The faithful are led to believe an actual spiritual war is going on right now. Beautiful angels are at constant odds with cunning devils, demons and creatures too horrible to imagine. God and his white-feathered friends on one side are battling Satan and his leather-skinned devils on the other side. Agnostics are still waiting for a clip of these battles to be aired on CNN.

Vampires Vampire

The first vampire was actually a real person, Vlad III Dracula, called the Impaler (1431-1476) 2. He ruled his kingdom relentlessly. He used violence combined with superstition to place fear in his enemies' hearts. His favorite and most gruesome tactics involved placing decapitated heads on posts and impaling dull spears slowly through bodies.

A list of his other methods of torture included: nails in heads, cutting off of limbs, blinding, strangulation, burning, cutting off of noses and ears, mutilation of sexual organs, scalping, skinning, exposure to the elements or to wild animals and boiling alive. It's no wonder why the word Dracula imparts ghoulish horrors. Now the word means son of the devil.

Even though it has been said that Dracula was well known for his insistence on truth, Bram Stoker created the vampire myth out of the Dracul history. It may have had to do with Dracula renouncing the Orthodox faith and adopting Catholicism when he was incarcerated for twelve years beginning in 1462. It certainly had something to do with Dracula's ability to be vicious.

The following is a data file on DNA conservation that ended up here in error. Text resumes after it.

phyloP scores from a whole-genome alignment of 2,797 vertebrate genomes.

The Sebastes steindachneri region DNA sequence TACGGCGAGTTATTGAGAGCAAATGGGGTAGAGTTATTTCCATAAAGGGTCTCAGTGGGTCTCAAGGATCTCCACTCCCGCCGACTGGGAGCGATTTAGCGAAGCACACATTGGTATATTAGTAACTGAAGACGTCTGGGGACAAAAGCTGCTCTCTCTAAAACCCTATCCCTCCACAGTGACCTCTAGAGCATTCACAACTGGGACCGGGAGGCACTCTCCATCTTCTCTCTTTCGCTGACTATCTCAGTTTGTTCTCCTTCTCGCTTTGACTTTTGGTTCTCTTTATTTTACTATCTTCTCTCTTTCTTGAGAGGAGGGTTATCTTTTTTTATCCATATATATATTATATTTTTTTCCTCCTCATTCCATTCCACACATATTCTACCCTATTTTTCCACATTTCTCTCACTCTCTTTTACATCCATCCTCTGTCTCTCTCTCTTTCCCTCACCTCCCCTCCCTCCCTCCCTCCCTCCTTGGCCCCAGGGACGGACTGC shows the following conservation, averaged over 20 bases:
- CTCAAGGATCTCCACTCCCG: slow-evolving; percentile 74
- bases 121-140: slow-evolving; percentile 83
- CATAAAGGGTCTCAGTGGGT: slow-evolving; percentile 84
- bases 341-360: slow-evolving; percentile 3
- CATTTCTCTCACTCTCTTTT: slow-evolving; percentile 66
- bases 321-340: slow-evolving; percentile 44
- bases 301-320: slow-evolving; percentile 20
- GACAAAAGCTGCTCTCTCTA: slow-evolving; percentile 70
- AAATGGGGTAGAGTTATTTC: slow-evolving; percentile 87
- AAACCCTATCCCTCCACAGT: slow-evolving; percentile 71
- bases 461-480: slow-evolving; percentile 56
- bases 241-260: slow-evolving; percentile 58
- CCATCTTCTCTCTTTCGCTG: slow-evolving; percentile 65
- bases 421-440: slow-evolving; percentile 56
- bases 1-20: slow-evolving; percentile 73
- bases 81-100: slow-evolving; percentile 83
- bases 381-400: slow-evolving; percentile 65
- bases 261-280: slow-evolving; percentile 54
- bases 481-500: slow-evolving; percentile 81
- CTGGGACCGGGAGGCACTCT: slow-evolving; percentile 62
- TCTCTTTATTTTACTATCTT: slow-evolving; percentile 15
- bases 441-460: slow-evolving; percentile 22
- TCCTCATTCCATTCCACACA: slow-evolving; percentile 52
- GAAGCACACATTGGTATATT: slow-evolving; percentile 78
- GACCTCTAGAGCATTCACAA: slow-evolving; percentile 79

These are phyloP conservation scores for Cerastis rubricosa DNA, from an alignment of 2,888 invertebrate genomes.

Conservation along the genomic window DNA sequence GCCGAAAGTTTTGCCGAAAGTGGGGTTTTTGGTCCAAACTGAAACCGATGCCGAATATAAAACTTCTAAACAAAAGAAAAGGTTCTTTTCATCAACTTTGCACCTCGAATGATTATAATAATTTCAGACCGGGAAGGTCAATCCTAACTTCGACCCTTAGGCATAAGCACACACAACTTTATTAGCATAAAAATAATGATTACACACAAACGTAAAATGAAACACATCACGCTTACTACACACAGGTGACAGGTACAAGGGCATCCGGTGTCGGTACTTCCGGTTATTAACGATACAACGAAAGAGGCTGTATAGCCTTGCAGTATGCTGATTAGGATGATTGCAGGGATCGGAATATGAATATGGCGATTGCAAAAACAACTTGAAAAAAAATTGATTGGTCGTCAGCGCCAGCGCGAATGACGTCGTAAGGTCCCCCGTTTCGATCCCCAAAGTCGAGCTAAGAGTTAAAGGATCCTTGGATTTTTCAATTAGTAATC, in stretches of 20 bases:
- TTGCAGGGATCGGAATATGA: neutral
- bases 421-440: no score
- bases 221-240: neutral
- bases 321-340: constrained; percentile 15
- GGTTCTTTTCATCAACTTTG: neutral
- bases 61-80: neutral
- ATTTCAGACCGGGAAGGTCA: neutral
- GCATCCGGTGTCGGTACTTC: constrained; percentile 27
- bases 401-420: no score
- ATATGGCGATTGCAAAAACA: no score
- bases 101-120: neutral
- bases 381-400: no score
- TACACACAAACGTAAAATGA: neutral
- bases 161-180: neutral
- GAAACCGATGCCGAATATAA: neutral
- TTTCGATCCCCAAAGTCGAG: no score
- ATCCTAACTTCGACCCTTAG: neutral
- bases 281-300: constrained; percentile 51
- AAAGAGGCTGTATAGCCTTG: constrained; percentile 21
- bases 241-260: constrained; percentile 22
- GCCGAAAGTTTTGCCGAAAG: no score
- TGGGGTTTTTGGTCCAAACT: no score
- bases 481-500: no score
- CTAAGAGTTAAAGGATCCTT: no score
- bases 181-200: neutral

Stoker captured a story that is known and enjoyed by people worldwide to this day. Yet his blood-sucking creatures have evolved much like other myths through history. They eventually went from hideous monsters, to blood sucking creatures, to entities with fantastical powers, as they are known today.

The Intersection

A major drawback from the strict and absolute belief in the mass delusion called religion is that modern society has a difficult time coping with the pressures of living. Through a demand for scientific advancement and technological comfort, knowledge of logic, mathematics and areas of science is crucial for survival. The contrast between the ephemeral religion of youth and the practical science of adulthood is too difficult a bridge for many to successfully cross.

People want to find reason in religion and also get a feeling for the fact-based technological world. Since these needs are not addressed nor are they even recognized, members of modern society seem to gravitate entirely and dangerously to either religion or science, as if the two were separate entities.

The duality of science and religion acts itself out today on the silver screen. An imaginative eye might see that vampirism is the human condition in our technological world. The vampiric foe is the fight against mortal frailty, a struggle to understand nature's seemingly malicious events, and a desire to explore the pleasures of life, namely sensuality.